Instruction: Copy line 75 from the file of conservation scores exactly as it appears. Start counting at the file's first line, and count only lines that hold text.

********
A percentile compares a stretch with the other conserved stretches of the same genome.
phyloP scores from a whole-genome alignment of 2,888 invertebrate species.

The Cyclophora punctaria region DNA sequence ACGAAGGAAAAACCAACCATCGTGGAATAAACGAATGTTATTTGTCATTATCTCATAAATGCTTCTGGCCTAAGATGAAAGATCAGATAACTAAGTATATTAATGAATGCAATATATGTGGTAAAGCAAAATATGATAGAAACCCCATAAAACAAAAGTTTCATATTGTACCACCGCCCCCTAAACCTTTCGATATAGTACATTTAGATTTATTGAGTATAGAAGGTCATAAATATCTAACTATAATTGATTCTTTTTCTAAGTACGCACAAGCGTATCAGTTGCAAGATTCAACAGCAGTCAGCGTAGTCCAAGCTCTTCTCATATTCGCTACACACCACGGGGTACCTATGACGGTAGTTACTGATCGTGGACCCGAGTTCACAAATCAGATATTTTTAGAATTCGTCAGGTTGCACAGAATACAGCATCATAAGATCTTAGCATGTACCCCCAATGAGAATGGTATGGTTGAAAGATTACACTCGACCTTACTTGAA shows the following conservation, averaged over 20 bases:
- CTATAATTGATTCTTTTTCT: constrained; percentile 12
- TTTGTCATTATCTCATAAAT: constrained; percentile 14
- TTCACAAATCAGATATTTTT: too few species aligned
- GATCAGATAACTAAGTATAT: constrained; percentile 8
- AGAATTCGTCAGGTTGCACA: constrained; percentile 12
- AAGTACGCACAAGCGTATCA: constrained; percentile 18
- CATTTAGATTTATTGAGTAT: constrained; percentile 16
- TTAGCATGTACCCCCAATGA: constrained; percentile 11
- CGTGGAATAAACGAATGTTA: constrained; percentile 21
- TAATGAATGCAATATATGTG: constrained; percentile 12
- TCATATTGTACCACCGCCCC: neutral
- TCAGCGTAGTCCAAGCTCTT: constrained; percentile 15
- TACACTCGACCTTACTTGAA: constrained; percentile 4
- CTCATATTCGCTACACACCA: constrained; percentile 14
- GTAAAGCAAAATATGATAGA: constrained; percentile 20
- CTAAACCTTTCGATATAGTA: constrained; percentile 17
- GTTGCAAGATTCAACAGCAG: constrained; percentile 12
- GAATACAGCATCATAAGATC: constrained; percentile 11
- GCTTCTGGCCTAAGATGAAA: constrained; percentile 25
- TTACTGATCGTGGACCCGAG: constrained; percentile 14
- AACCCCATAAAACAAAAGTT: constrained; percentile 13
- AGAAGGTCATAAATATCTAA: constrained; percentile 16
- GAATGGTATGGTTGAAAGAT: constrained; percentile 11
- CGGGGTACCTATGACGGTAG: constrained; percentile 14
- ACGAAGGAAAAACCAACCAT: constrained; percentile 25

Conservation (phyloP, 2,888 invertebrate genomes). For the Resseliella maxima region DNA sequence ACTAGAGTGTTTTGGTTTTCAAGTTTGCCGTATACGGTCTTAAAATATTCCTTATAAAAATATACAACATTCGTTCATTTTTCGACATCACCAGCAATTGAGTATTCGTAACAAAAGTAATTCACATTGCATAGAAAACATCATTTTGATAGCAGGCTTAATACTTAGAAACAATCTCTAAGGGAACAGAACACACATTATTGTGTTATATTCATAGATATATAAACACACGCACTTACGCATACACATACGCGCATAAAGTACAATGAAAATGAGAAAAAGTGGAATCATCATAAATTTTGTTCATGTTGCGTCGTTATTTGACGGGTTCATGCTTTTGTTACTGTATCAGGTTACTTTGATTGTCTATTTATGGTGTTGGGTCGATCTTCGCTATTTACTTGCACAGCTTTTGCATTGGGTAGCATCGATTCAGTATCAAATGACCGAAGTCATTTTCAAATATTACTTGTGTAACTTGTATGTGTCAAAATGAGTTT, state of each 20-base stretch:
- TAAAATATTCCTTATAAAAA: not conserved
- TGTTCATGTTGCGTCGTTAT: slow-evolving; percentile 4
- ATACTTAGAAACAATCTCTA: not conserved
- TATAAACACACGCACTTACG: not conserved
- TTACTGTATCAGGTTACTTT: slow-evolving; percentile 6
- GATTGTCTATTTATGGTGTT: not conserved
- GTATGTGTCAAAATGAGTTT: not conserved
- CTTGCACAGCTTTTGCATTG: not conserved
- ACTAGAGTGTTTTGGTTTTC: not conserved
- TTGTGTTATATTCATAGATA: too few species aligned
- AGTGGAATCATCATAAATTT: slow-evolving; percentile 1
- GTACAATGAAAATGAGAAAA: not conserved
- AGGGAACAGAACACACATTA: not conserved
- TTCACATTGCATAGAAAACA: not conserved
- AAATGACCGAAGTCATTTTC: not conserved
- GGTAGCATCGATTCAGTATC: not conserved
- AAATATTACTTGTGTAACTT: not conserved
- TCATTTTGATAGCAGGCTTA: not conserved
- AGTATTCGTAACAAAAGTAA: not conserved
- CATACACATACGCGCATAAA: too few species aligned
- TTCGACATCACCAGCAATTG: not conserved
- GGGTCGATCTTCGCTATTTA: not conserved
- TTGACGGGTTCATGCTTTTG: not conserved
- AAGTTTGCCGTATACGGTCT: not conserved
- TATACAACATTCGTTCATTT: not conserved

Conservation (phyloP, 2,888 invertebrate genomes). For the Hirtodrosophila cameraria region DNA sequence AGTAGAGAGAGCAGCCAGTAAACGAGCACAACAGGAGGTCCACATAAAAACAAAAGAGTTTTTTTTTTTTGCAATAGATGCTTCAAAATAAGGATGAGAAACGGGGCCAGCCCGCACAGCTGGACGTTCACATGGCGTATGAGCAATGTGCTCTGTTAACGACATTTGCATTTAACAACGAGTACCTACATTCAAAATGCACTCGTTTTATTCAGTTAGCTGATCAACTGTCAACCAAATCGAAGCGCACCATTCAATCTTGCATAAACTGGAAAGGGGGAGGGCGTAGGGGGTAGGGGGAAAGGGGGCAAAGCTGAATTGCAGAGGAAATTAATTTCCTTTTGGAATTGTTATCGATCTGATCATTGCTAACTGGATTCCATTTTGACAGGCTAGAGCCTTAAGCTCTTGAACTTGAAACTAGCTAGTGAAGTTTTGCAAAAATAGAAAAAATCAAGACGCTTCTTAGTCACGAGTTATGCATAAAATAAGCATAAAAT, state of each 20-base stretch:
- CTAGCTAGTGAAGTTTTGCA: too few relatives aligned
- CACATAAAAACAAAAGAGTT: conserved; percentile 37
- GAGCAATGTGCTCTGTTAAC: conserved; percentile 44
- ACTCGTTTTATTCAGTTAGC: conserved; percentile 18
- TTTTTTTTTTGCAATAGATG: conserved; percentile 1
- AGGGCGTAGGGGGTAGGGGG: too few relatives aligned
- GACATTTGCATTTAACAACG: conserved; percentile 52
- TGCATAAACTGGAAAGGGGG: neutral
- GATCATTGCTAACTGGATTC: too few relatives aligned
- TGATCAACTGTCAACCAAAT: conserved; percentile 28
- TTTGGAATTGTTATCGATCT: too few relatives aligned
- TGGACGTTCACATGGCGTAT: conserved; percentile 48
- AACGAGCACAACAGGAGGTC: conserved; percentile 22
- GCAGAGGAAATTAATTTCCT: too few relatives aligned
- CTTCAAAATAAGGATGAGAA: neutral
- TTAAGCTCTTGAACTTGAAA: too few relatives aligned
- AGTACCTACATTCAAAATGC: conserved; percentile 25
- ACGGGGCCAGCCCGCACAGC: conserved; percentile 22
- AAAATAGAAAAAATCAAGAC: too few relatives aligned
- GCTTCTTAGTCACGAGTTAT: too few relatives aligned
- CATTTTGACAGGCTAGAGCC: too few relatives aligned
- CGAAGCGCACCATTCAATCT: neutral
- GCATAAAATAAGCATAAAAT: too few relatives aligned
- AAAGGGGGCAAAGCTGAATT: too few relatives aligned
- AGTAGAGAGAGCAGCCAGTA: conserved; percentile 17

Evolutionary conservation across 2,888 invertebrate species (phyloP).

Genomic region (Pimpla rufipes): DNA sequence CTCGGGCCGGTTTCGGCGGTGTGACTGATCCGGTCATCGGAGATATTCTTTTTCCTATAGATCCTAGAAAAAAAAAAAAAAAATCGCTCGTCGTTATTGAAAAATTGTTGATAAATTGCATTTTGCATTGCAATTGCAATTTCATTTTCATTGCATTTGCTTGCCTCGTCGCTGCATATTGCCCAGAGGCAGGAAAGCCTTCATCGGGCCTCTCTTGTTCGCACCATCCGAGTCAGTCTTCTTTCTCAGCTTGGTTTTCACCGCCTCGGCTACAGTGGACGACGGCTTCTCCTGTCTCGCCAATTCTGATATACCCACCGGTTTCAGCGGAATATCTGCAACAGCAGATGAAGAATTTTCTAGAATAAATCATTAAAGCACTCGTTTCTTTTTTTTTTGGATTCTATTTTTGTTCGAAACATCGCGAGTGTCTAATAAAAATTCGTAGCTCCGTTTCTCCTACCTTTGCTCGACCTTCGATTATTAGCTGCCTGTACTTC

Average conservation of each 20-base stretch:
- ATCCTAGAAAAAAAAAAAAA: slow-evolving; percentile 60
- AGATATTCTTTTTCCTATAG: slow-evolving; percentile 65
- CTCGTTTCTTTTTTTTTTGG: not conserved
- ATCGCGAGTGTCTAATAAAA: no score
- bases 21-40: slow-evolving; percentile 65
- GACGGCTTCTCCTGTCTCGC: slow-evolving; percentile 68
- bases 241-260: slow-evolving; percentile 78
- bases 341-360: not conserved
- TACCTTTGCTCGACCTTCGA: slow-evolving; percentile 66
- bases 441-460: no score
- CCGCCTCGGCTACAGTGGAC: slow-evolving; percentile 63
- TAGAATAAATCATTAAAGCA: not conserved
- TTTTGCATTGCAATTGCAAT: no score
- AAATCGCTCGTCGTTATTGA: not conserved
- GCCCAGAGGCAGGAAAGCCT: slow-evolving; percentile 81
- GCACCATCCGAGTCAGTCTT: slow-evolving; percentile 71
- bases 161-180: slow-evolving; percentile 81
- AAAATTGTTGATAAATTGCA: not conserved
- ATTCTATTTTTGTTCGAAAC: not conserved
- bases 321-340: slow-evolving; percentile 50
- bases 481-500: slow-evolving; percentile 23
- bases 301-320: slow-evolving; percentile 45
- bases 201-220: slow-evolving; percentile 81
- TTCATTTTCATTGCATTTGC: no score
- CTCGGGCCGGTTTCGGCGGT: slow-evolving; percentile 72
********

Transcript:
- GCTTCTTAGTCACGAGTTAT: too few relatives aligned